Culture, cultures explored in performance of Yogurt

Last weekend, students performed “Yogurt” near Sunset Lake. The production explored spiritual themes that parallel the yogurt making process and evoke community discussion. Photo courtesy of Joey Boots-Ebenfield

[Correction (Sunday, Jan. 6, 2019): The original version of this piece neglected to give credit to Pırıltı Onukar ’16, who was the creator and director of “Yogurt.”]

As the waning sun’s reflection drifted lan­guidly across Sunset Lake, a lone DJ stood watch under a tree festooned with pink feather boas. A siren’s call of warbling techno beckoned spectators to the Friday night per­formance of “Yogurt,” and gaggles of students trailed over the wooden bridge toward the mu­sic and a Seussian landscape of pom-pom webs and cellophane trees.

“Yogurt,” an experimental, devised piece created and directed by Pırıltı Onukar ’16, explored the complexities of human society within the framework of yogurt-making. “It’s emergent community-building modeled after yogurt cultures,” Stage manager Charlotte Foley ’18 explained.

The notion of community—or at the very least, intimacy—was immediately evident. Per­formers swathed in iridescent fabric (think An­cient Greece in outer space) moved from one spectator to the next—one looked into my eyes, smiled and proceeded to finger paint my eyelids green and nose purple. Next to me were fore­heads of gold and orange and David Bowie-es­que streaks of blues and reds. A colorful crowd of nearly 100 people flocked to the lake, sitting cross-legged and waiting for the show to begin.

“It’s okay if you hate it,” assured set designer Gabby Miranda ’18. “Your feelings and opinions are nonnegotiable,” Foley added.

As performers drew what looked like water from the lake and poured it between cupped hands, a hush fell over the audience. With hes­itancy and an occasional burst of laughter, the water was passed through the audience’s hands, and I realized, to my surprise, that it wasn’t wa­ter at all. It was simply air, and the whole crowd had known to play along.

The performance carried on with the same kind of unscripted whimsy as we were led underneath a bridge dangling with toy fish, through a twine web carefully strung with colorful pom-poms and into a tree wrapped in cellophane. Audience member Evelyn Frick ’19 [Full Disclosure: Evelyn is a staff columnist for the Miscellany News] noted, “I experienced it in a very childlike wonder—everything was very fascinating and very new, and part of me was trying to figure out what it all meant, but I think I realized very soon into it that that’s not what it was about … It was about experiencing what they were giving to us.”

While “Yogurt” certainly followed a gener­al path, it felt refreshingly unscripted, and the audience was welcome to treat the set as their playground. Miranda remarked, “There’s defi­nitely a sequence of events that explain the village and its culture—pun intended—but it’s also obviously very organic and derived from the people who come and what they do.”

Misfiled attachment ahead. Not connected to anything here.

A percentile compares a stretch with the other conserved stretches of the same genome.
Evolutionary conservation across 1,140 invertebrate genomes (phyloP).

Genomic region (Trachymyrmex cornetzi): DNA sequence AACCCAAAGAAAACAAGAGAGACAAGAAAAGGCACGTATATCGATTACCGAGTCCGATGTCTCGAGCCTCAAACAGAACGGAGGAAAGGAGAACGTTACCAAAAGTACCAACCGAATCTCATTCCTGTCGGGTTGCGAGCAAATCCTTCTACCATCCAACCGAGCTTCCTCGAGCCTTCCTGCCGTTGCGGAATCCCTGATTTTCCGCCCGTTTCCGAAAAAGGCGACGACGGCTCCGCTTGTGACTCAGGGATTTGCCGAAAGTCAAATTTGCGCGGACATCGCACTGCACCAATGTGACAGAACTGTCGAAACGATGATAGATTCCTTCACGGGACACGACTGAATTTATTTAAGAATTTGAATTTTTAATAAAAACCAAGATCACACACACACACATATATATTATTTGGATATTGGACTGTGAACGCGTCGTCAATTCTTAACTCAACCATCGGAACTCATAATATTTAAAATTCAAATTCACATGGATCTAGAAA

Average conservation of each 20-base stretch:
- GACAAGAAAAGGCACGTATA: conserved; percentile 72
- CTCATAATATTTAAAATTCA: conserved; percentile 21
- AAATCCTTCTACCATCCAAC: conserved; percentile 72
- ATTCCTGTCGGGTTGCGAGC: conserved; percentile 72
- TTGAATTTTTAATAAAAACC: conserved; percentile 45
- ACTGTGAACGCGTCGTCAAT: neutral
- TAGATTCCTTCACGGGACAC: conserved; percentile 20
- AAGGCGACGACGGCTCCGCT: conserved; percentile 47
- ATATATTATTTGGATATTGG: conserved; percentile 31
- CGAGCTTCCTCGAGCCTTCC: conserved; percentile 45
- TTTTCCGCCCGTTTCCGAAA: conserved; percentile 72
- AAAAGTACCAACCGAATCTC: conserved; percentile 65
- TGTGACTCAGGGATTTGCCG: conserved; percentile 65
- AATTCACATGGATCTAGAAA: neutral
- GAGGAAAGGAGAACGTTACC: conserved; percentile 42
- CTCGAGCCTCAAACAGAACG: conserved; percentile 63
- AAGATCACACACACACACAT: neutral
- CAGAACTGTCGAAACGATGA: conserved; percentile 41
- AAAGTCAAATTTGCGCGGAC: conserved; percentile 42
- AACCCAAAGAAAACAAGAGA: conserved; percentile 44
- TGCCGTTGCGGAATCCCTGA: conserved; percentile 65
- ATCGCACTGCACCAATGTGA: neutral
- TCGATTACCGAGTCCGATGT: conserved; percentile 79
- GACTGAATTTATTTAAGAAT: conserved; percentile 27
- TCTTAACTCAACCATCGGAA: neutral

Frick appreciated the show’s flexibility and lack of concrete structure. She explained, “I re­member it felt very warm and sensual—it was a very sensory experience … I felt very close with the actors and the group around us, which I think was the goal.”

Audience member Jaimeson Bukacek Frazier ’19 agreed: “There was that whole sensual as­pect, but the entire thing came off as playful and innocent, and it was this really weird juxtaposi­tion…between the two that they pulled off well.”

Within the overarching metaphor of yogurt cultures, an independent community had mi­raculously formed as a byproduct. Miranda ob­served, “You know, communities take forever to emerge—the Vassar community is continuously emerging—so I think the act of creating a vil­lage is practically impossible in whatever defi­nition we have of a village as a society. But that being said, I think one of the things that makes me most proud of the experience…it’s a chance for people to really look at the Vassar communi­ty from within another community.”

Once the audience had reached the top of the hill, we found ourselves running back down again. Hand in hand with strangers and performers and friends, we spun in a wild, de­lightful frenzy. Breathless, I realized that I had forgotten about a botched statistics quiz and looming essays—and I think that was the point. We were extended the offer to hold the hands of strangers and spin and whoop and holler at the moon and feel a kind of affinity for one another that tends to get lost in the everyday hustle and bustle.

Of course, participation was not mandato­ry, only encouraged. Since the production was completely wordless, participation hinged on the audience’s response to the cast. It certain­ly changed Bukacek Frazier’s experience. He explained, “Once I started participating in it, as opposed to just watching it, it became a lot more enjoyable.”

Despite initial reluctance from some, near the end of the performance, every spectator readily joined hands to form a massive circle en­compassing the hill, running full force in some kind of reimagined schoolyard game toward the middle and imminent collision. “I think it would have been a mistake not to engage in it,” Frick commented.

Audience member Zoe Wiseman ’19 re­marked, “I heard about it, I had no idea what it was … But it was, in a way, spiritual.”

Unlike some more traditional productions with strict run times, Yogurt ended early on its debut night so audience members could make their way to the Chapel for a concert.

However, Friday night ended with a euphor­ic dance party under the stars. The same DJ who began the show sent pulsating, jubilant electronica into the night sky as the audience swayed and whirled, breaking away one-by-one to walk back home again over the wooden bridge.

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